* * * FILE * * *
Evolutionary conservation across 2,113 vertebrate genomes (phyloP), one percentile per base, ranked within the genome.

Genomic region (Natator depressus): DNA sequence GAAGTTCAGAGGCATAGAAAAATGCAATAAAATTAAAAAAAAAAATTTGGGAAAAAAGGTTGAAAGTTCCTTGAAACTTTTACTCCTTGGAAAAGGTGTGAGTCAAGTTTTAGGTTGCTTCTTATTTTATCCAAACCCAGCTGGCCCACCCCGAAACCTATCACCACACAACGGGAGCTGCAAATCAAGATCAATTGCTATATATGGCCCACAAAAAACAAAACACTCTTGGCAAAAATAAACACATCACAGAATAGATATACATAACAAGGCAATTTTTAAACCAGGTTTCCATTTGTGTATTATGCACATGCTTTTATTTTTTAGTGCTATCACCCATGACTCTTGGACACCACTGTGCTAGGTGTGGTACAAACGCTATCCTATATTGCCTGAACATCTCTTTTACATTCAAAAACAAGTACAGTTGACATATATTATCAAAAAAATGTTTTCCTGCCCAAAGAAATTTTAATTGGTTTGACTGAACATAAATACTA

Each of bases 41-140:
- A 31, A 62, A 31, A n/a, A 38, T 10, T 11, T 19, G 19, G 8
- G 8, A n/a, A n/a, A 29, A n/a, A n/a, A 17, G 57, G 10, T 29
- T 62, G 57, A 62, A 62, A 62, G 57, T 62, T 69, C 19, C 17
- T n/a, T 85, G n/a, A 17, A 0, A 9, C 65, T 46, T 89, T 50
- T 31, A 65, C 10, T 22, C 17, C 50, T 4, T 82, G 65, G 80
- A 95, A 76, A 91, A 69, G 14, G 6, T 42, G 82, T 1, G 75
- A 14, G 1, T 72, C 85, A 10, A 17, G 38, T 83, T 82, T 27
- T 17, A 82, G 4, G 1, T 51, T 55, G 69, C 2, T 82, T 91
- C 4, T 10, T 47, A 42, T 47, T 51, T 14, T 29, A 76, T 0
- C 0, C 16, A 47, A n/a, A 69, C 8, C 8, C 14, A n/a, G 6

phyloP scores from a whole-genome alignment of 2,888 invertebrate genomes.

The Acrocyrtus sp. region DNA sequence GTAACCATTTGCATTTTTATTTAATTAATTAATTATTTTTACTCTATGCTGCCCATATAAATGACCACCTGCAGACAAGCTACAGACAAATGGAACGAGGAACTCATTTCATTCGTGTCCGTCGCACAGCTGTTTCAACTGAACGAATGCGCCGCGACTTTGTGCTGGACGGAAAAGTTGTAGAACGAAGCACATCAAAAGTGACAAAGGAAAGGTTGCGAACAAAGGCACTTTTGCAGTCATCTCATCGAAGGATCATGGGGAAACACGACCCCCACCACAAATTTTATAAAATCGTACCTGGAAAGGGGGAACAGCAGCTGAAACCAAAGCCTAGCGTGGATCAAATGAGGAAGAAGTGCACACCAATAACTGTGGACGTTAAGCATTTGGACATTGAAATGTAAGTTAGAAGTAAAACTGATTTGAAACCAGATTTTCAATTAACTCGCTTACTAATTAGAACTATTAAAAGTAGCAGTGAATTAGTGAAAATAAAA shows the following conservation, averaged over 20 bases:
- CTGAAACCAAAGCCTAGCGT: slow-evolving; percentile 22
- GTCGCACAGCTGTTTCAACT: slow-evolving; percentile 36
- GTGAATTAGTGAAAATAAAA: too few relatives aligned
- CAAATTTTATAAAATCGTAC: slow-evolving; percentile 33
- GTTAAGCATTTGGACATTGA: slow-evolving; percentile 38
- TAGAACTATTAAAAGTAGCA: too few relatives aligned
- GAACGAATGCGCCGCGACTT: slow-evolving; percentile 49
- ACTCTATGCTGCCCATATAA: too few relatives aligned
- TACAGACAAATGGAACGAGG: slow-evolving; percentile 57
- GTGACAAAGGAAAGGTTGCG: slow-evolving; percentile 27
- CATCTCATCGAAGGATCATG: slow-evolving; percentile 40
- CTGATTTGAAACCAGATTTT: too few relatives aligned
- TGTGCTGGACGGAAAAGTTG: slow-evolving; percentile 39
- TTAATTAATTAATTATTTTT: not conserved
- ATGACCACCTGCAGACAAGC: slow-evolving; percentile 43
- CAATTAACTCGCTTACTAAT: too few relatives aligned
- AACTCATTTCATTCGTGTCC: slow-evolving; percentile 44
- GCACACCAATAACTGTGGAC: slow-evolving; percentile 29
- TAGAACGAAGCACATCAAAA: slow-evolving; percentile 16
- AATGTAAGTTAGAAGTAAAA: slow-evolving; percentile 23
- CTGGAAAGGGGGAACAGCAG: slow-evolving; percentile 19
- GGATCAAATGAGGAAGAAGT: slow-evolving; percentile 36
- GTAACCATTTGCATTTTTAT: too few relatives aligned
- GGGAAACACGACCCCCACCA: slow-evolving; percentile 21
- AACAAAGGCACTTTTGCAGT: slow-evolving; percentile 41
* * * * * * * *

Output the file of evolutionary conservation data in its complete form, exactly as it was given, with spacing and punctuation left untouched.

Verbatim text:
Evolutionary conservation across 2,113 vertebrate genomes (phyloP), one percentile per base, ranked within the genome.

Genomic region (Natator depressus): DNA sequence GAAGTTCAGAGGCATAGAAAAATGCAATAAAATTAAAAAAAAAAATTTGGGAAAAAAGGTTGAAAGTTCCTTGAAACTTTTACTCCTTGGAAAAGGTGTGAGTCAAGTTTTAGGTTGCTTCTTATTTTATCCAAACCCAGCTGGCCCACCCCGAAACCTATCACCACACAACGGGAGCTGCAAATCAAGATCAATTGCTATATATGGCCCACAAAAAACAAAACACTCTTGGCAAAAATAAACACATCACAGAATAGATATACATAACAAGGCAATTTTTAAACCAGGTTTCCATTTGTGTATTATGCACATGCTTTTATTTTTTAGTGCTATCACCCATGACTCTTGGACACCACTGTGCTAGGTGTGGTACAAACGCTATCCTATATTGCCTGAACATCTCTTTTACATTCAAAAACAAGTACAGTTGACATATATTATCAAAAAAATGTTTTCCTGCCCAAAGAAATTTTAATTGGTTTGACTGAACATAAATACTA

Each of bases 41-140:
- A 31, A 62, A 31, A n/a, A 38, T 10, T 11, T 19, G 19, G 8
- G 8, A n/a, A n/a, A 29, A n/a, A n/a, A 17, G 57, G 10, T 29
- T 62, G 57, A 62, A 62, A 62, G 57, T 62, T 69, C 19, C 17
- T n/a, T 85, G n/a, A 17, A 0, A 9, C 65, T 46, T 89, T 50
- T 31, A 65, C 10, T 22, C 17, C 50, T 4, T 82, G 65, G 80
- A 95, A 76, A 91, A 69, G 14, G 6, T 42, G 82, T 1, G 75
- A 14, G 1, T 72, C 85, A 10, A 17, G 38, T 83, T 82, T 27
- T 17, A 82, G 4, G 1, T 51, T 55, G 69, C 2, T 82, T 91
- C 4, T 10, T 47, A 42, T 47, T 51, T 14, T 29, A 76, T 0
- C 0, C 16, A 47, A n/a, A 69, C 8, C 8, C 14, A n/a, G 6

phyloP scores from a whole-genome alignment of 2,888 invertebrate genomes.

The Acrocyrtus sp. region DNA sequence GTAACCATTTGCATTTTTATTTAATTAATTAATTATTTTTACTCTATGCTGCCCATATAAATGACCACCTGCAGACAAGCTACAGACAAATGGAACGAGGAACTCATTTCATTCGTGTCCGTCGCACAGCTGTTTCAACTGAACGAATGCGCCGCGACTTTGTGCTGGACGGAAAAGTTGTAGAACGAAGCACATCAAAAGTGACAAAGGAAAGGTTGCGAACAAAGGCACTTTTGCAGTCATCTCATCGAAGGATCATGGGGAAACACGACCCCCACCACAAATTTTATAAAATCGTACCTGGAAAGGGGGAACAGCAGCTGAAACCAAAGCCTAGCGTGGATCAAATGAGGAAGAAGTGCACACCAATAACTGTGGACGTTAAGCATTTGGACATTGAAATGTAAGTTAGAAGTAAAACTGATTTGAAACCAGATTTTCAATTAACTCGCTTACTAATTAGAACTATTAAAAGTAGCAGTGAATTAGTGAAAATAAAA shows the following conservation, averaged over 20 bases:
- CTGAAACCAAAGCCTAGCGT: slow-evolving; percentile 22
- GTCGCACAGCTGTTTCAACT: slow-evolving; percentile 36
- GTGAATTAGTGAAAATAAAA: too few relatives aligned
- CAAATTTTATAAAATCGTAC: slow-evolving; percentile 33
- GTTAAGCATTTGGACATTGA: slow-evolving; percentile 38
- TAGAACTATTAAAAGTAGCA: too few relatives aligned
- GAACGAATGCGCCGCGACTT: slow-evolving; percentile 49
- ACTCTATGCTGCCCATATAA: too few relatives aligned
- TACAGACAAATGGAACGAGG: slow-evolving; percentile 57
- GTGACAAAGGAAAGGTTGCG: slow-evolving; percentile 27
- CATCTCATCGAAGGATCATG: slow-evolving; percentile 40
- CTGATTTGAAACCAGATTTT: too few relatives aligned
- TGTGCTGGACGGAAAAGTTG: slow-evolving; percentile 39
- TTAATTAATTAATTATTTTT: not conserved
- ATGACCACCTGCAGACAAGC: slow-evolving; percentile 43
- CAATTAACTCGCTTACTAAT: too few relatives aligned
- AACTCATTTCATTCGTGTCC: slow-evolving; percentile 44
- GCACACCAATAACTGTGGAC: slow-evolving; percentile 29
- TAGAACGAAGCACATCAAAA: slow-evolving; percentile 16
- AATGTAAGTTAGAAGTAAAA: slow-evolving; percentile 23
- CTGGAAAGGGGGAACAGCAG: slow-evolving; percentile 19
- GGATCAAATGAGGAAGAAGT: slow-evolving; percentile 36
- GTAACCATTTGCATTTTTAT: too few relatives aligned
- GGGAAACACGACCCCCACCA: slow-evolving; percentile 21
- AACAAAGGCACTTTTGCAGT: slow-evolving; percentile 41